Aries, The North Pole Plane. History, airfix and discovery πŸ–€

This short clip is one of those amazing Pathe News reports about an aeroplane, narrated by some terribly well-spoken English expert in the field.

Not just any old aeroplane, but my favourite of all time – the Lancaster Bomber. I first saw one for real when my father took me to Hendon War Museum in North West London. We lived not far away and I was probably about ten at the time.

Yes I loved ponies, cats and books but I also had developed an outsider’s fascination with mechanics. I say ‘outsider’ because I cannot rebuild an engine – as my father can – but I was exposed to the necessary teamwork required to bleed the brakes on a Morris Minor Traveller, as I was entrusted with the pressing of the footbrake while dad’s voice filtered through the floor while he lay on a carpet-covered trolley underneath said car “on” … “off” …. “on” …. “off” … I’ve still no idea what he would have been doing, but I just loved it that he got me out of bed to help him. I was the son he never had.

Close observers will notice this silver version of the Lancaster in the video clip has in fact many variations from the bomber we all recognise as part of the BBM fly past for the Queens Birthday and other state occasions (Battle of Britain Memorial).

(photo – Tony Stafford)

The silver adaptation, which needed none of the bomber capabilities for its mission to the North Pole, has been reproduced below by my own father who has spent the best part of seventy years enjoying airfix kits of and (much to my mother’s annoyance) has an attic full of unmade kits.

Although dad, now 76, suffers from some shakes, his lifelong attention to detail results in him painstakingly painting tiny surface areas of these kits … such as the yellow tips on each propeller, or the pilot’s overalls even when they won’t be seen by most admirers beneath removable canopies.

Decals (the transfers provided by the kit manufacturers) are positioned with precision using tweezers and magnifying glasses, moved a millimetre this way or that while the moisture remains. I used to hang over him on the dining room table, watching the planes take shape over a few days, growing into recognisable shapes from the plastic moulds attached to frames.

In fact I recal a phase when I was treated to a kit or two to work on alongside him at the dining room table. This was an honour and I would lay out my mat and tools, as he did his, before opening the box containing the parts to a blue-tit on a branch, or a Hussar astride a bay horse with spear in hand. The best part was opening a new box when the sheets of half moulds lay pristine, waiting to be twisted out of their frame and glued in place – except dad always insisted on wet ‘n drying the edges before glueing (so tedious were these time-consuming extra tasks to a 9 year old). In fact, I remember the process of building and painting never quite lived up to my vision of the completed model and eventually after a few months I grew bored and my half completed models were stored back in their boxes for ‘another time’. (That time never came and I believe I finally threw the boxes out only a few years ago – gulp).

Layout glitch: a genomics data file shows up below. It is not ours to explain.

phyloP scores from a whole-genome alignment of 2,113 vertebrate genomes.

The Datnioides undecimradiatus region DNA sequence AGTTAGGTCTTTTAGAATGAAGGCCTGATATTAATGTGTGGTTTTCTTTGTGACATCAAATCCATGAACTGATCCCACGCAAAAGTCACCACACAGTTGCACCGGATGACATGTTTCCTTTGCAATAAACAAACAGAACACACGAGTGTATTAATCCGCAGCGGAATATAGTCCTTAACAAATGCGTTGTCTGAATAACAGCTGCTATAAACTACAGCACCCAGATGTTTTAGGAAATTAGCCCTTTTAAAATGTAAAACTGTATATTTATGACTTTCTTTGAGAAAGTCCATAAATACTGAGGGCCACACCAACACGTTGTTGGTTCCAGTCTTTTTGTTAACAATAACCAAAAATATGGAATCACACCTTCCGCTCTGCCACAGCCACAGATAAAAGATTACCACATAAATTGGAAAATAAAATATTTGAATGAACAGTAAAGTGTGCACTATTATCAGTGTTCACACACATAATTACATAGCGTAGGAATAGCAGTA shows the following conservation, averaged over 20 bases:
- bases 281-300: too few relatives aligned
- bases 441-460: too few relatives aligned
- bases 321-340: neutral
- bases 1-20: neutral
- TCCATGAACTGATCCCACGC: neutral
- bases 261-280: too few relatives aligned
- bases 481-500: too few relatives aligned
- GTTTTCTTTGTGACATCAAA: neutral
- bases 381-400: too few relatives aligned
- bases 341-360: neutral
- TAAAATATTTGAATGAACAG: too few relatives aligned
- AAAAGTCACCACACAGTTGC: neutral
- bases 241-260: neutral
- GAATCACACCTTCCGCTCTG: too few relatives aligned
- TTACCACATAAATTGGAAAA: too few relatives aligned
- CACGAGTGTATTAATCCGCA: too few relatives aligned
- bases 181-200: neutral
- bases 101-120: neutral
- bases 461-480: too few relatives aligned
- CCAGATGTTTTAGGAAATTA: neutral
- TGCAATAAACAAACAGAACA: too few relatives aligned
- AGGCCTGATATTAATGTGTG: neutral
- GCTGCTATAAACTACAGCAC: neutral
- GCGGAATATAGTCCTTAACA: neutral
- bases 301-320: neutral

When our son, now 18, became interested in airfix my dad helped and guided him, proudly drove him to special shops which still existed where you could browse shelves of kits in all available scales rather than merely logging on and hoping for the best. He did chose some planes (I remember finding a spitfire in a rose bush only last year, long after his enthusiasm for making them had departed) but unsurprisingly was also attracted to army transport (we’ll forgive dad his allegiance to aeroplane kits – he spent 22 years in the Royal Air Force πŸ€—).

The only trouble was, my son played rugby aged 6-14 and his weekends were taken up playing matches, then recovering and chilling with schoolmates, so his attention to those kits was sporadic. Add to that his impatience for the kit to be ‘ready to play with’ … and the results would not have made the monthly modelling shows to which my father still attends!

My father’s engineering knowledge is unbelievable. He reads. And reads. And reads; always did. He retains information better than one square of kitchen roll retains spills ..

Ask him about London Underground (which my daughter did when she first moved to the big smoke and started using it regularly) and he’ll tell you who designed it, when it was developed and improved, where the unused stations are and which are used as settings in films.

Ask him about MPG in cars, lorries, and horse lorries and he’ll explain the formula to work it out.

He has an easy unpatronising way of sharing information, should you choose to ask and listen. He would never throw that information at you, he is a quiet man.

I am more aware these days that my time to learn more about him, to really know the man behind the mask of ‘dad’, is reducing. I am mindful now that I will enjoy his company when I am with him, not allow any other voices in the room to distract me from a shared conversation, even if others are not interested in what he has to say.

One day, if nature takes it course, I won’t be able to ask him how fast a space station flies around the earth, or why some engine oil is better than others.

I’d hate to be in that situation which you sometimes hear others say say “I wish I’d spent more time just chatting to him.”

I’m not sure where this post grew from. I ought to be writing my book, or reading about Jake but the urge took over and I let it flow. Trust I haven’t bored you.

Sleep well πŸ’«